It's essay time again, and my AP English teacher assigned each student a unique topic after we read Macbeth. Mine was to explain what made Macbeth a tragic hero. Now last year, we read The Scarlet Letter by Nathaniel Hawthorne; and while I love Nathaniel, The Scarlet Letter made me cranky. Because I could not share all of my feelings in the report I turned in to my teacher, I wrote a separate report to share on the blog, where I took some liberties with the snark factor (mostly in the form of GIFs) and had a little more fun with my thoughts on that one than my school would have appreciated. But in this case, I really enjoyed Macbeth, so I'm sharing exactly what I turned in to my teacher. I actually did have so much fun writing this one that I don't want to change any of it. I hope you enjoy my take on this character.
What makes Macbeth a tragic hero?
Aristotle describes the tragic hero as a character having a fatal flaw, excessive pride, and an inevitable downfall. Shakespeare's character Macbeth undoubtedly fits the criteria. Macbeth is a well-known and beloved general in the king's army, as well as a close friend to the king; however, when he encounters a group of witches who show him an opportunity to elevate his status and gain the respect and obedience of the Scottish people for himself, Macbeth begins entertaining the thought of murder. Despite experiencing much conflict, Macbeth eventually falls victim to his own wickedness and pride, and the results of his actions are far more dire than he ever imagined.
Macbeth's fatal flaw is his greed. Once the witches have planted the idea of taking the throne for himself, Macbeth wants everything Duncan had -- the respect and obedience of his people, his friends, his honor -- and begins to wonder how he might obtain such a position. When the idea of murder first crosses Macbeth's mind, he is appalled. Duncan is his king and his companion; he cannot kill him simply to obtain his desires. In the end, however, Macbeth's greed proves stronger than his determination; and he and his wife murder the king in his sleep.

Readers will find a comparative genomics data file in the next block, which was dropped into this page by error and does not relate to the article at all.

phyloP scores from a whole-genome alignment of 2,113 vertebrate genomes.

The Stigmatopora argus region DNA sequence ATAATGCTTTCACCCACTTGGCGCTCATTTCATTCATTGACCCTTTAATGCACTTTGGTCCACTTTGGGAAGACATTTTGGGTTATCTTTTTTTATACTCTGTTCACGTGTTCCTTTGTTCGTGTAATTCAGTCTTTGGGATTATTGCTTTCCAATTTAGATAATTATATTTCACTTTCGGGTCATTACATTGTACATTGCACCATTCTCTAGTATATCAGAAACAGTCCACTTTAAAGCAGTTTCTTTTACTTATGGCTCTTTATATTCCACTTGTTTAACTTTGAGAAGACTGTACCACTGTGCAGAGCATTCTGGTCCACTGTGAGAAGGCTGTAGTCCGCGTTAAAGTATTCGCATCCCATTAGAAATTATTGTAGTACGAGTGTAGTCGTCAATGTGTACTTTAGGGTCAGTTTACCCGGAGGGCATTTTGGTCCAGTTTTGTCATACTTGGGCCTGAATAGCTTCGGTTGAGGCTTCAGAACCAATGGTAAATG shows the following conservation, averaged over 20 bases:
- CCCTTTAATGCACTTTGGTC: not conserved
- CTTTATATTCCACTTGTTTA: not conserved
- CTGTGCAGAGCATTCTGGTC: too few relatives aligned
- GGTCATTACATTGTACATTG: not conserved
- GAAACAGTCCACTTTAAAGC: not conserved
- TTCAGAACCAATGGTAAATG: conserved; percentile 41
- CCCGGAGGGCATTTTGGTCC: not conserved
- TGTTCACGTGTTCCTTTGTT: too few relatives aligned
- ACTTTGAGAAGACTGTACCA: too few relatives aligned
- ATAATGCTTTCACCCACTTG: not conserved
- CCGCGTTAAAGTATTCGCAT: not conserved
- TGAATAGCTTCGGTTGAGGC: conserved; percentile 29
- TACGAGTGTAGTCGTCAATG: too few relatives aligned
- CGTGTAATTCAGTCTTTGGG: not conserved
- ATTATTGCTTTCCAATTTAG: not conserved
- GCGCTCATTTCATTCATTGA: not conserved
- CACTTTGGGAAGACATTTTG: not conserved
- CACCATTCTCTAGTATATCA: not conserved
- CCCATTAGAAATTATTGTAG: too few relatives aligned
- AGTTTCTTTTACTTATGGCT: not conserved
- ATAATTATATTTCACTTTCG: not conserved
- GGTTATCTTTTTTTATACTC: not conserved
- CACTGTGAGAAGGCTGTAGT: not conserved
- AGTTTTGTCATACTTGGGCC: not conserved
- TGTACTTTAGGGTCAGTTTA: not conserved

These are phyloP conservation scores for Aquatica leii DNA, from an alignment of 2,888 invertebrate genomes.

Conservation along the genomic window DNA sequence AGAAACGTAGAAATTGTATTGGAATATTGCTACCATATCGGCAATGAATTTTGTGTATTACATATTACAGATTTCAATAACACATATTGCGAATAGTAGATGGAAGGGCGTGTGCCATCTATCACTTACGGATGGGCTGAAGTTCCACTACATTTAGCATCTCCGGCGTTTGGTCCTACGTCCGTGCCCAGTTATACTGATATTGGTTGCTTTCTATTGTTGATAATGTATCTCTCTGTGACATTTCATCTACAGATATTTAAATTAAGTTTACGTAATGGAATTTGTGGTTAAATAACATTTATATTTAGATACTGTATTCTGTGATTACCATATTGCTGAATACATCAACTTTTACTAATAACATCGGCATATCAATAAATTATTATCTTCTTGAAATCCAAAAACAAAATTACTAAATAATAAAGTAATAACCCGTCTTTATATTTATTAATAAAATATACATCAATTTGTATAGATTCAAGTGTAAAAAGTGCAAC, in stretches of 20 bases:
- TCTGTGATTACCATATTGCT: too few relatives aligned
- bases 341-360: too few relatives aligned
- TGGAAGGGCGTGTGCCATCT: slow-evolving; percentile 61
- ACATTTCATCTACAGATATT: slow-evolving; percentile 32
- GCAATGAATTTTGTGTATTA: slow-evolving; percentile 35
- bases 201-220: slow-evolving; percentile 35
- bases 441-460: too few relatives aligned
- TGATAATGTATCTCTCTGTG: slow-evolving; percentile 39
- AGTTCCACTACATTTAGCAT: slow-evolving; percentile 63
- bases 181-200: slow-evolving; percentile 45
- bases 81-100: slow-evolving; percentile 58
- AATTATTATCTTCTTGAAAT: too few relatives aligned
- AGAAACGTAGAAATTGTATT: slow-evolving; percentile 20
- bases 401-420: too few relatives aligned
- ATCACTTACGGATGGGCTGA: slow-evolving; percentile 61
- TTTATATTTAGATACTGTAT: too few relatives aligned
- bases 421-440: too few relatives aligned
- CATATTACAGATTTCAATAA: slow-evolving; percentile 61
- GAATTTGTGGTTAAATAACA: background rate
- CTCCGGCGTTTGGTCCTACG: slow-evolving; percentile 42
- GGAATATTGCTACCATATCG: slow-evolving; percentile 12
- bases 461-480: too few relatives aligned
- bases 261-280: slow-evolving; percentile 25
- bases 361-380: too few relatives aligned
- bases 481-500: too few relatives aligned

Once Macbeth has committed the terrible crime and obtained his position as king of Scotland, his pride swells and his conscience continues to wane. He becomes consumed with eradicating anyone and anything who poses a possible threat to his power and position; murder becomes the solution to all of his problems, and it gradually becomes easier to carry out. He hires men to assassinate his fellow general Banquo once his friend begins to grow suspicious of Macbeth; and he later arranges the murder of Lady Macduff and her children when the witches warn him of Macduff and he is given reason to believe that Macduff may be working with Duncan's son to raise an army and remove Macbeth from the throne.
The murder of Macduff's family did nothing but seal the fate of Macbeth's downfall. The witches prophesize that Macbeth cannot be killed by a man born of a woman; however, Macduff was "from his mother's womb / Untimely ripped" (by Cesarean), meaning he was not delivered naturally and is therefore able to kill Macbeth. Macduff decapitates Macbeth and presents his head to Duncan's son Malcolm, who is now the rightful king of Scotland.
Macbeth was initially an honorable man corrupted by wickedness and pride, which ultimately led to his demise in the end. He let the prospect of power and nobility cloud his better judgment, and his life was ruined because of it, making him a true tragic hero.